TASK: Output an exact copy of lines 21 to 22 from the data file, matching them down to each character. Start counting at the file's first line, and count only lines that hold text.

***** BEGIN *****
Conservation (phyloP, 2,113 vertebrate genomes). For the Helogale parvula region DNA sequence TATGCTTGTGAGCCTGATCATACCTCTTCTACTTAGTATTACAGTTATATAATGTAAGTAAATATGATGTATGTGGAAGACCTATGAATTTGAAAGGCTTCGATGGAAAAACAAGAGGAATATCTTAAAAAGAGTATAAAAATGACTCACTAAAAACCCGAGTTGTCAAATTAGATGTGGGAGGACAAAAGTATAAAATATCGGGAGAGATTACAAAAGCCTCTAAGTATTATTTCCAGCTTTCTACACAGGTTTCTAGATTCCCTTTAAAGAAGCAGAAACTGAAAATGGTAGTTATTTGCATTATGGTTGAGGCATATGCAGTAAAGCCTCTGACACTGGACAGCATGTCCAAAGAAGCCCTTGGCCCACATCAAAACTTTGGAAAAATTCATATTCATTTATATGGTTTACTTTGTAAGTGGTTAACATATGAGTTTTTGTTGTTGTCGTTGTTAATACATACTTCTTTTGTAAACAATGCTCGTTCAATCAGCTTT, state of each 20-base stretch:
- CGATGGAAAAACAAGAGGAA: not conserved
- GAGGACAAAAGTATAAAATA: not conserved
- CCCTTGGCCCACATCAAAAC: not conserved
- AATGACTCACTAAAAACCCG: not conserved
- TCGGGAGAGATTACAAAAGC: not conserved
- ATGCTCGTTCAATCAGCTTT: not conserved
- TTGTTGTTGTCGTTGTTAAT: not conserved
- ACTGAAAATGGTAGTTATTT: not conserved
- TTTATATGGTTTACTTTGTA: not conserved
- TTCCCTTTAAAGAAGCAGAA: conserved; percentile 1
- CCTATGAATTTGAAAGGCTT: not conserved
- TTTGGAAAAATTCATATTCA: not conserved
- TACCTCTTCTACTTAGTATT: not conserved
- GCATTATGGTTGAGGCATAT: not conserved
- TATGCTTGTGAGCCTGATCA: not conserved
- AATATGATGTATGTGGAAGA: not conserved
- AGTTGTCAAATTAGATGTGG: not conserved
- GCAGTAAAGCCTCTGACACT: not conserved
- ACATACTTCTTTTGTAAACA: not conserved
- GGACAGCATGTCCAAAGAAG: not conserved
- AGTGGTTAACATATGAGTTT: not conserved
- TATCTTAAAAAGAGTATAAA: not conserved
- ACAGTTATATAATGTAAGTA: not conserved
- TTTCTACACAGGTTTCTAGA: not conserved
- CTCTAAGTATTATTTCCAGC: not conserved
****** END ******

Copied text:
- GGACAGCATGTCCAAAGAAG: not conserved
- AGTGGTTAACATATGAGTTT: not conserved